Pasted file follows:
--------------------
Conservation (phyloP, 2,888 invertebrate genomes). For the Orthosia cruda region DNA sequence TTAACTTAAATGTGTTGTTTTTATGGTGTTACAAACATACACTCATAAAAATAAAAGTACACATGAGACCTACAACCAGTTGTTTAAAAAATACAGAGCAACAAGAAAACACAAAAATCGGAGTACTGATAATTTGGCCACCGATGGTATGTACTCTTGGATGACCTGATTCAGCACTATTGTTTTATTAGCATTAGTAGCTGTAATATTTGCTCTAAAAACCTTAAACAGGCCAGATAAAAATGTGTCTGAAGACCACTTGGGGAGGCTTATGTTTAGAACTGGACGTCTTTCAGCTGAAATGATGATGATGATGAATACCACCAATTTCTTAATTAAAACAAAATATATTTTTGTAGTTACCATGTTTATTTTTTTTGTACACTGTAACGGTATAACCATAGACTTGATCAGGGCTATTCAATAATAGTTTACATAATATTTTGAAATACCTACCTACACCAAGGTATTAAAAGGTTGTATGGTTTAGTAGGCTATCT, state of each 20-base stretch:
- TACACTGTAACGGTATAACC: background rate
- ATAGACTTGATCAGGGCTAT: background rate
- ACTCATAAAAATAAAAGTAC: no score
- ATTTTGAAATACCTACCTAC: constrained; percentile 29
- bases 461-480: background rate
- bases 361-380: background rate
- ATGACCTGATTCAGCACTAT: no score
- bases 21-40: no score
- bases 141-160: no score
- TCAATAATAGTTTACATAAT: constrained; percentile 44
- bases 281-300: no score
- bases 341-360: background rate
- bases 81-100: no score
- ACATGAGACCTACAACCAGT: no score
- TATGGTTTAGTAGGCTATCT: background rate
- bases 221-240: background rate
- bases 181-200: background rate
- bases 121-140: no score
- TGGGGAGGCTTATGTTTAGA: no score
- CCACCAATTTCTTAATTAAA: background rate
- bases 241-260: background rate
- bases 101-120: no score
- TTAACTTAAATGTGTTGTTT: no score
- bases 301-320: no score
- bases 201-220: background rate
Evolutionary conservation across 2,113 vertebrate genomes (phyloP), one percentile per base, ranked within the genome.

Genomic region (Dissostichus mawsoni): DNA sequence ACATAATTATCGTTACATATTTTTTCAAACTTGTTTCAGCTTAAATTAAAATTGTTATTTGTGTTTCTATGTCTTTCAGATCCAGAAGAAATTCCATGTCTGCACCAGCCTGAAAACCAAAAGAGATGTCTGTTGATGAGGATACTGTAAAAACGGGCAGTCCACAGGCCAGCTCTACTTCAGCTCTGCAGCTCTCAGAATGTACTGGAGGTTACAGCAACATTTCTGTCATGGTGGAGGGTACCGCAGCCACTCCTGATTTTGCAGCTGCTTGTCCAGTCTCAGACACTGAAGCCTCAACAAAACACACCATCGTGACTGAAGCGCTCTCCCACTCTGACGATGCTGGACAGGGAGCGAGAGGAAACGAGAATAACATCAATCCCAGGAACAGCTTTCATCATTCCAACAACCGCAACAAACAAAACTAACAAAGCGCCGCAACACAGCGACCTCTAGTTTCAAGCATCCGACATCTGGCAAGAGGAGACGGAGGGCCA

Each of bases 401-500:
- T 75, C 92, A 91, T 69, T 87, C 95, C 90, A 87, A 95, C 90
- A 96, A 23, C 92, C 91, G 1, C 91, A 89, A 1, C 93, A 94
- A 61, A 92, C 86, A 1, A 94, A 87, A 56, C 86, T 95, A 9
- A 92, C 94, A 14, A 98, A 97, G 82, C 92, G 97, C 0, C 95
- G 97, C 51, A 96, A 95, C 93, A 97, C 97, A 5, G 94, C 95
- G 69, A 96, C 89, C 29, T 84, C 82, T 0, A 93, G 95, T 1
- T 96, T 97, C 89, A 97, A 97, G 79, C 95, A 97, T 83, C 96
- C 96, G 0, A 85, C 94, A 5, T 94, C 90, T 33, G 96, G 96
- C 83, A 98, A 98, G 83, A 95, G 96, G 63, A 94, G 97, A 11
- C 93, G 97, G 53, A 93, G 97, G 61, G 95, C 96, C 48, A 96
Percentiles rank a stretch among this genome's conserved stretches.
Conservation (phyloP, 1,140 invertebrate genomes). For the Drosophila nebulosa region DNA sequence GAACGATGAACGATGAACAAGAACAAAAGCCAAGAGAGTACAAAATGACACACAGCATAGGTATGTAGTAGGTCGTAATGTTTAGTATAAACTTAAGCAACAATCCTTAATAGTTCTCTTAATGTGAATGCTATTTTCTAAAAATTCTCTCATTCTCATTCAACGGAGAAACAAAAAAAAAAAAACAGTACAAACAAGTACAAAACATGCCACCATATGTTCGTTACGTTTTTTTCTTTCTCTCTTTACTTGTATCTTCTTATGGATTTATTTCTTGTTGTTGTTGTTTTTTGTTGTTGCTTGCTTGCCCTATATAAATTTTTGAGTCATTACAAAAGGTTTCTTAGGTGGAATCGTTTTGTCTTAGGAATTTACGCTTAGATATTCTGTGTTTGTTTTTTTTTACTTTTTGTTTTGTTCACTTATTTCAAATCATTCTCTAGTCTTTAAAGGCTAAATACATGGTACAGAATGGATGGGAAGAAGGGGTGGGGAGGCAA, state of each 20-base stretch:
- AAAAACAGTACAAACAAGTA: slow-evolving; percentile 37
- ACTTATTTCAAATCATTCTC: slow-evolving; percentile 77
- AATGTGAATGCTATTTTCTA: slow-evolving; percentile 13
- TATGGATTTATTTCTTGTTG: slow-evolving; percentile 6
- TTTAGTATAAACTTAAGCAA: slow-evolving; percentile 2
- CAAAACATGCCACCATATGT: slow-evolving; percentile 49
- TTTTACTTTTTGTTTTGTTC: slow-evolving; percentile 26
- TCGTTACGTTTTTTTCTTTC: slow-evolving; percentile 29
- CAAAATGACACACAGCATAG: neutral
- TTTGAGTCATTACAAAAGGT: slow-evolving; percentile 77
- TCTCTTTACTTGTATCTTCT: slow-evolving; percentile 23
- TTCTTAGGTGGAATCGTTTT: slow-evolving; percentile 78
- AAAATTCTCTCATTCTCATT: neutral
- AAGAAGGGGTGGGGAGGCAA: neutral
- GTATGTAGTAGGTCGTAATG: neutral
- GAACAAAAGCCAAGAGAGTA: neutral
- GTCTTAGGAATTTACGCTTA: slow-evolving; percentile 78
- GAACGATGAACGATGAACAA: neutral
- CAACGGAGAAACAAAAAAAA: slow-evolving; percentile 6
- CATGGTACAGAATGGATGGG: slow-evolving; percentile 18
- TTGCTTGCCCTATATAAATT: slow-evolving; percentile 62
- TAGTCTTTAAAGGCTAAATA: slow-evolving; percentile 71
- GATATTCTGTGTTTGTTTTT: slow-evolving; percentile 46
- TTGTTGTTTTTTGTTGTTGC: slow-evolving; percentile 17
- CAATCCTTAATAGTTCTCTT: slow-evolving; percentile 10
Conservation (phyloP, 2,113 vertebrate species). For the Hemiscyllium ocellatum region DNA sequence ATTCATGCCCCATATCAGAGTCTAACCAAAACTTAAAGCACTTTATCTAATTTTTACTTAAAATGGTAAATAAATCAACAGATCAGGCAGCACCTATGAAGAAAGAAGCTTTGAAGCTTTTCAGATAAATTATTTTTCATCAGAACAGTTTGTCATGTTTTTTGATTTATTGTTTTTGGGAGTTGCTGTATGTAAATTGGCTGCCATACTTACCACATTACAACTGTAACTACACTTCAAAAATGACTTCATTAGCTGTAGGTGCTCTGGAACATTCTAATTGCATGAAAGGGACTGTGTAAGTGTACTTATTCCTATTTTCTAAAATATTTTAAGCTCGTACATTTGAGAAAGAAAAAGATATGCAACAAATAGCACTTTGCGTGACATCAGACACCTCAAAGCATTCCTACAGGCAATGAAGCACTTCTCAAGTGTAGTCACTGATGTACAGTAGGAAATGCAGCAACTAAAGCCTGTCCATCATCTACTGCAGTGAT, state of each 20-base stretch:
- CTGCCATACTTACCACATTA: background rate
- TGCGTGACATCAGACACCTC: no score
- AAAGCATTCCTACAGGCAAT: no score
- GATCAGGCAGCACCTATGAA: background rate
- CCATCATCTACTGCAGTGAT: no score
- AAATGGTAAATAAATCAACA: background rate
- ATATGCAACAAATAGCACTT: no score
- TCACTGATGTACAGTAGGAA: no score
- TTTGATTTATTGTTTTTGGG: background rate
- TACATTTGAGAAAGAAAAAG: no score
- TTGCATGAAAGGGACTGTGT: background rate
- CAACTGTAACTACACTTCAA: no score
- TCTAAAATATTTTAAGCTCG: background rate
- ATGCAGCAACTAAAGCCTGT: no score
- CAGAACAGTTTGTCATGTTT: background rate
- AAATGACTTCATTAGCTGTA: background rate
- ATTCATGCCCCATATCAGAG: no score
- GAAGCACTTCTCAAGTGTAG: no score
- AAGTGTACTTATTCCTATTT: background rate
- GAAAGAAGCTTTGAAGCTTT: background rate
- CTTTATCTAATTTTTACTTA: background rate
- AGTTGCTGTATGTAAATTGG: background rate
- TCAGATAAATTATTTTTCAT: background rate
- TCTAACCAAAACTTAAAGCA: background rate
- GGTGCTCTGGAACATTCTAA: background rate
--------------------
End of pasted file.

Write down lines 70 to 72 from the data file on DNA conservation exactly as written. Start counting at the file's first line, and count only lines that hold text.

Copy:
- AAAGCATTCCTACAGGCAAT: no score
- GATCAGGCAGCACCTATGAA: background rate
- CCATCATCTACTGCAGTGAT: no score